December 2010

Volume 27, Issue 4

Editorial - Improvement of global oral health - the leadership role of the World Health Organization

Authors: P.E. Petersen
doi: 10.1922/CDH_2760Petersen05


Progress towards a healthier world requires strong political action, broad participation and sustained advocacy. The World Health Organization Global Oral Health Programme (WHO GOHP) has worked hard over the years to put oral health high on the health agenda of policy and decision makers worldwide. In 2007, the WHO was given a unique mandate for strengthening the work for oral health by its two governing bodies, i.e. the Executive Board, and the World Health Assembly (WHA). A comprehensive report on global oral health was prepared by the Secretariat (WHO GOHP) for the governing bodies, and the World Health Assembly subsequently agreed on a Resolution (WHA.60.17) which reads: “Oral health: action plan for promotion and integrated disease prevention” (Petersen, 2008; Petersen, 2009). This statement is a wide-ranging policy that gives the direction to better oral health of people in the 193 Member States. The WHO statement is an impetus for countries to develop or adjust national oral health programmes, and the policy is a strong support to the global actions carried out by the WHO GOHP over the recent years. The action plan for oral health promotion and integrated disease prevention encompasses several elements. agement of childhood illness and for the reduction of malnutrition and poverty. 10. incorporate an oral health information system into health surveillance plans. 11. strengthen oral health research. 12. address human resources and workforce planning for oral health as part of every plan for health. 13. consider increasing the budgetary provisions that are dedicated to the prevention and control of oral and craniofacial diseases and conditions The Resolution requests the Director-General to: • raise awareness of the global challenges to improving oral health, the specific needs of low-income countries and of poor and disadvantaged population groups ensure that WHO provides advice and technical support to Member States for the development and implementation of oral health programmes continually promote international cooperation and interaction with and among all actors concerned with the implementation of the oral health action plan, including WHO Collaborating Centres and Non-Governmental Organizations communicate to UNICEF and other organizations of the United Nation system that undertake healthrelated activities strengthen WHO’s technical leadership in oral health promotion. • • The WHO 2007 Resolution urges Member States to: 1. adopt measures to ensure that oral health is incorporated into policies for the integrated prevention of chronic noncommunicable diseases. 2. take measures to ensure that evidence-based approaches are used. 3. consider mechanisms to provide essential oral health care and to incorporate oral health within the framework of primary health care. 4. consider the development and implementation of fluoridation programmes. 5. take steps to ensure that prevention of oral cancer is an integral part of national cancer-control programmes. 6. ensure the prevention of oral disease associated with HIV/AIDS and the promotion of oral health and quality of life for people living with HIV. 7. develop and implement oral health promotion for school children as part of activities in health-promoting schools. 8. scale up capacity to produce oral health personnel. 9. develop and implement, in countries affected by noma, national programmes to control the disease within national programmes for the integrated man- • • The WHO approaches to promotion of oral health The WHO GOHP has developed policies for the improvement of oral health in the 21st century (Petersen, 2003). Four strategic directions provide the framework for focusing WHO’s technical work for oral health: 1: Reducing the burden of oral disease and disability, especially in poor and disadvantaged populations; 2: Promoting healthy lifestyles and reducing risk factors to oral health that arise from environmental, economic, social and behavioural causes; 3: Developing oral health systems that equitably improve oral health outcomes, respond to needs and people’s legitimate demands, and are financially fair; and 4: Framing policies in oral health, based on integration of oral health into national and community health programmes, and promoting oral health as an effective dimension for development policy of society. Correspondence to: Professor Poul Erik Petersen, World Health Organization, Chronic Disease and Health Promotion, Global Oral Health Programme, Avenue Appia 20 - CH1211 Geneva, Switzerland. E-mail: [email protected]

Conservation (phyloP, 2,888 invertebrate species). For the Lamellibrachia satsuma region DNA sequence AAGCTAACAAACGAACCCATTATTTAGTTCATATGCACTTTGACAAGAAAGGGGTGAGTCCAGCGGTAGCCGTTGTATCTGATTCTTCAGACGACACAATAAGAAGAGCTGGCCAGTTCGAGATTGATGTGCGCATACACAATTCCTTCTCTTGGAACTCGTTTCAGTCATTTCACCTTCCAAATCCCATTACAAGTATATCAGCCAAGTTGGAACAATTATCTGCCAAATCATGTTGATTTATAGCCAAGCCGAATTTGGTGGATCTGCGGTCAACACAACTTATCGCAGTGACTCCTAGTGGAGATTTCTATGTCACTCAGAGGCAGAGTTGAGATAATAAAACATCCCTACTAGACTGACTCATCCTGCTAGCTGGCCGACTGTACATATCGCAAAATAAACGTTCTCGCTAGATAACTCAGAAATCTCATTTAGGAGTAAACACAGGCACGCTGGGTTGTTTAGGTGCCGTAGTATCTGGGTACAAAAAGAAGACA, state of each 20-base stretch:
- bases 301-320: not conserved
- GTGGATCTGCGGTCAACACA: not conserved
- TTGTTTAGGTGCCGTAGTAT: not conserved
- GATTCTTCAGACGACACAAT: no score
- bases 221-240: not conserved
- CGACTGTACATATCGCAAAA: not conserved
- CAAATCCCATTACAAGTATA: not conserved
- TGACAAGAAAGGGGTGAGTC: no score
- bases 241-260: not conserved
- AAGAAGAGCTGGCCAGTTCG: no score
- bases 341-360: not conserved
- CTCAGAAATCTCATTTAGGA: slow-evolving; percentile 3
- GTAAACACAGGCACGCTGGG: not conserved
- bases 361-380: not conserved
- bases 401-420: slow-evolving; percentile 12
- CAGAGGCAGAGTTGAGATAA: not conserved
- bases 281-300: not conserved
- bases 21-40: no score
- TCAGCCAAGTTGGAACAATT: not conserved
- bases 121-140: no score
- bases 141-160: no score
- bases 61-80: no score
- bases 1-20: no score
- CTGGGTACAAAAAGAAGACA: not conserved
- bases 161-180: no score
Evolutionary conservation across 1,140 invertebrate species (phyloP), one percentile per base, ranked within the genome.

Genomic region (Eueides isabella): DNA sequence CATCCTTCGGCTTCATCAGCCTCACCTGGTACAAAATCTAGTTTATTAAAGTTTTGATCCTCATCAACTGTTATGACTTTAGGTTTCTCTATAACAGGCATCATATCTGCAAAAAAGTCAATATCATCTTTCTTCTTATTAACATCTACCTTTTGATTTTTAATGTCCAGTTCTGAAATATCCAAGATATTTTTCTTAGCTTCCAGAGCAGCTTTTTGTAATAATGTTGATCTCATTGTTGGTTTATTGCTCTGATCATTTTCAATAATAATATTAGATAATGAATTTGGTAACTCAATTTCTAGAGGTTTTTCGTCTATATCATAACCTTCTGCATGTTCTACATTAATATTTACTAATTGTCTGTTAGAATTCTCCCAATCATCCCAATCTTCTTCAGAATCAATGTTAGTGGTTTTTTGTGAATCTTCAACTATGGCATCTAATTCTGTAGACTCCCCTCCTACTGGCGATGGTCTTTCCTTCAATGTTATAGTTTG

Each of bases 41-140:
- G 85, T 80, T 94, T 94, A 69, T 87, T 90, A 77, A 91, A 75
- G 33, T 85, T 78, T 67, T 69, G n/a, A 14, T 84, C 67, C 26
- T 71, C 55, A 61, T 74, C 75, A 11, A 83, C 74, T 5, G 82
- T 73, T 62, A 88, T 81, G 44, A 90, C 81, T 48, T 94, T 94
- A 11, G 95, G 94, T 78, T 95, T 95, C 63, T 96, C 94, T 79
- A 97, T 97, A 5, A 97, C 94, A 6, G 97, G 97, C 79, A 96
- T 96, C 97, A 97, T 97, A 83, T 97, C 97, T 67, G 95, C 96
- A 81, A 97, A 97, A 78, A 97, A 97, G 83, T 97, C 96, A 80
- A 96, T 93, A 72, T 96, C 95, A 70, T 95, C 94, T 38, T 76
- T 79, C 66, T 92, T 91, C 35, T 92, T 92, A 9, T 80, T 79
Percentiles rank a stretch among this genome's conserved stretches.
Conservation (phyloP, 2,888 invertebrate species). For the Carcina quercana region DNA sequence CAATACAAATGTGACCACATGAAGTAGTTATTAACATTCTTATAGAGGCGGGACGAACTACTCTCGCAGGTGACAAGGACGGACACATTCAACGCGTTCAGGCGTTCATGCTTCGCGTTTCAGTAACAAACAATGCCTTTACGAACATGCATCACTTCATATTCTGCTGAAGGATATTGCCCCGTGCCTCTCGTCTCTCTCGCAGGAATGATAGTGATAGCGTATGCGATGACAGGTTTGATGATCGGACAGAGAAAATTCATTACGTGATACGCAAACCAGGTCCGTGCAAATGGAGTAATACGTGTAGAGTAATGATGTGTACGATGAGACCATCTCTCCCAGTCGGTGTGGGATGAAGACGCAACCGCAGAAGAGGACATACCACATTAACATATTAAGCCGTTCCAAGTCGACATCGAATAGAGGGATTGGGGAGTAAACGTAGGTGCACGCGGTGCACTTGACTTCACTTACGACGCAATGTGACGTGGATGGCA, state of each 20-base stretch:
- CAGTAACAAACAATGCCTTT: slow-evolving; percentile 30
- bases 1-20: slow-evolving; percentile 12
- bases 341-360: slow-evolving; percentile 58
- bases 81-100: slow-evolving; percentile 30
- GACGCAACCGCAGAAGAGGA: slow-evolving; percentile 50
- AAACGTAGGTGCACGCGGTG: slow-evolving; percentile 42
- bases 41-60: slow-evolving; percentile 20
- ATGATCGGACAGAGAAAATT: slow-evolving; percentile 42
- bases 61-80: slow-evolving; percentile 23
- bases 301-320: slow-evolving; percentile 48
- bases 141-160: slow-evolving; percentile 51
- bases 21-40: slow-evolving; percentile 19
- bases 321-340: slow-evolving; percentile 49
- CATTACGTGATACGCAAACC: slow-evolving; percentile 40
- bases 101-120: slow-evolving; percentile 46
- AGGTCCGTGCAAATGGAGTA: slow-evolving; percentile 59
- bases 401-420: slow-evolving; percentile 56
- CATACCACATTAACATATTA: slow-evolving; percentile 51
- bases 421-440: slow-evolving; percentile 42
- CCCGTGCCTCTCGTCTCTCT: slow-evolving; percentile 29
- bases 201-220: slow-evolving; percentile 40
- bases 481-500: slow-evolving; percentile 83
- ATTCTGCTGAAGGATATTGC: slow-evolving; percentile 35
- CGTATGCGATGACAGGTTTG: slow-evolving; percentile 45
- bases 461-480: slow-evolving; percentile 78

Other articles in this issue

Article Pages Access
Editorial - Improvement of global oral health - the leadership role of the World Health Organization 194-199 Download
Trends in childrens’ ability to consent to a dental examination and the potential impact on reported caries indices 200-205 Download
Tooth surface loss, prevalence and associated risk factors among 12-14 years school children in Khartoum State, Sudan 206-212 Download
Dental caries experience of Kuwaiti kindergarten schoolchildren 213-217 Download
Trends in dental caries experience among children and adoles-cents in northern Poland between 1995 and 2003. 218-221 Download
Oral health status of Chinese teenagers with cerebral palsy 222-226 Download
Heavy consumption of dental services among Finnish adults 227-232 Download
Five-year follow-up of oral health and seizure condition of patients with epilepsy: a prospective observational stud 233-237 Download
Distribution of certain types of occlusal anomalies among Saudi Arabian adolescents in Jeddah city 238-241 Download
Oral health-related quality of life of elderly Germans - comparison of GOHAI and OHIP-14 242-247 Download
Salivary Streptococcus mutans level: value in caries prediction for 11-12-year-old children 248-252 Download
Short Communication - The quality of reporting of randomised controlled trials in dental public health 253-256 Download
December 2010 Supplement 2: Global oral health of older people – Call for public health action 257-268 Download